One such well known disease, Late Blight, caused by Phytophthora infestans, was responsible for the Irish Potato Famine in the 1840s.. Using information from this genome sequencing project and other studies, we now know the variety brought to Europe in the late 16th century happens to lack specific disease resistance genes for Phytophthora infestans. One could speculate that unbridled transposon jumping caused the inactivation of many R genes in this potato variety.
Unique for the potato is the formation of tubers (the actual potatoes) through the modification of a stolon. The tomato is very closely related to potato, but does not produce stolons or modified tubers. The group used transcript data from both potato and tomato to address genetic regulation of the formation of stolons and the transition of stolons to tubers. Quite interestingly, the formation of stolons and tubers coincides with an up-regulation of genes associated with starch biosynthesis, protein storage, and Kunitz protease inhibitor genes associated with pests and pathogens.
Possibly due to extremely high levels of heterozygosity, it has been difficult to improve the potato through traditional breeding efforts. It’s estimated that there is a worldwide economic loss of 4.5 billion US dollars to potato crops from diseases each year. Just to attempt to suppress these diseases copious amounts of pesticides and fungicides are applied to potato crop land each year. The potato cyst nematode, for example, is an important pest that researchers hope to improve resistance to via breeding initiatives. Having this draft potato genome sequence will aid in the characterization of existing germplasm collections and description of allelic variance in breeding efforts to avoid diseases. The potato genome will also serve as a resource for breeders wanting to improve the quality of other economically important Solanaceous plants such as tomato, pepper, eggplant, and tobacco.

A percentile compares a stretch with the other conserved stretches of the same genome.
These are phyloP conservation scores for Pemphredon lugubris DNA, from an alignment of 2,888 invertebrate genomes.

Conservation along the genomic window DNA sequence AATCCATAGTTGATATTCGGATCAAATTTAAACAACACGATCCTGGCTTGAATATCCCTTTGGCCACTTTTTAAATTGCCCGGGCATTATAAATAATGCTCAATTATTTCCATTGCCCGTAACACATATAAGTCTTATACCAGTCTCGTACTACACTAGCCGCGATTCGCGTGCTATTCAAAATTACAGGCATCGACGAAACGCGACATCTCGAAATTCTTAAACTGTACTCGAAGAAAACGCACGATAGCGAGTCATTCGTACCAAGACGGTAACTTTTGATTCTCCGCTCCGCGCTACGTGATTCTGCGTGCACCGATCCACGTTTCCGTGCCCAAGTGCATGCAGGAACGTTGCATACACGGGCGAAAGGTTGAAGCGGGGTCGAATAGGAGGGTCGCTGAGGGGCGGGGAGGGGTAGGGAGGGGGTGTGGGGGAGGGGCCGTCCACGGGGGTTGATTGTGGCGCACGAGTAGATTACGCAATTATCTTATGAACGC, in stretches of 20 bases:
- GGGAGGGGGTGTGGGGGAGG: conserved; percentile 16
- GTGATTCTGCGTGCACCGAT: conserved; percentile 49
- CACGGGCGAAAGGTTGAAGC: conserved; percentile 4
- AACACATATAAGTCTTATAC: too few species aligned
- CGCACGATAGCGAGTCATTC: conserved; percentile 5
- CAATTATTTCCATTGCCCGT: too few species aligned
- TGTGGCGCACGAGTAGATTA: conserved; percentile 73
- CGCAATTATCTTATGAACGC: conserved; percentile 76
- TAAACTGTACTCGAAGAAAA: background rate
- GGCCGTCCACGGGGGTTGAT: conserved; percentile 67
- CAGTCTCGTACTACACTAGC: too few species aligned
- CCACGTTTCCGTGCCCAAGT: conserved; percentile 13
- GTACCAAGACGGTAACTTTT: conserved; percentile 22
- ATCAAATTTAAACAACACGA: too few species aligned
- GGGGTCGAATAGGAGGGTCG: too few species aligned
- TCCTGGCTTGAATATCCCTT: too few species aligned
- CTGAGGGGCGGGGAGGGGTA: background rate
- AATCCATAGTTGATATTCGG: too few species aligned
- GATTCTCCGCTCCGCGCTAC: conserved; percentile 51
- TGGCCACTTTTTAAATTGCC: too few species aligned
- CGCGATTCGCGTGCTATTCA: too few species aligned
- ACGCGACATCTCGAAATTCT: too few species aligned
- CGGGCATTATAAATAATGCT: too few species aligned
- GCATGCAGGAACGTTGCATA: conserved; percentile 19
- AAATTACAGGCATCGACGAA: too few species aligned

Published in the June 2011 issue of the journal Nature Biotechnology was a paper reporting on the genome sequence of the data palm, Phoenix dactylifera. This paper, authored by Al-Dous et al., addressed the genome sequencing and de novo assembly of this agriculturally important monocot tree, along with comparative genomics with other plants.
Dates have been found in the tombs of pharaohs estimated at 8,000 years old. Fields of agriculturally planted trees, estimated to be older than 5,000 years, suggest the date palm is one of the oldest cultivated plants in the world. Dates are the most important agricultural crop in the hot and arid regions surrounding the Arabian Gulf and their global production is close to 7 million tons yearly.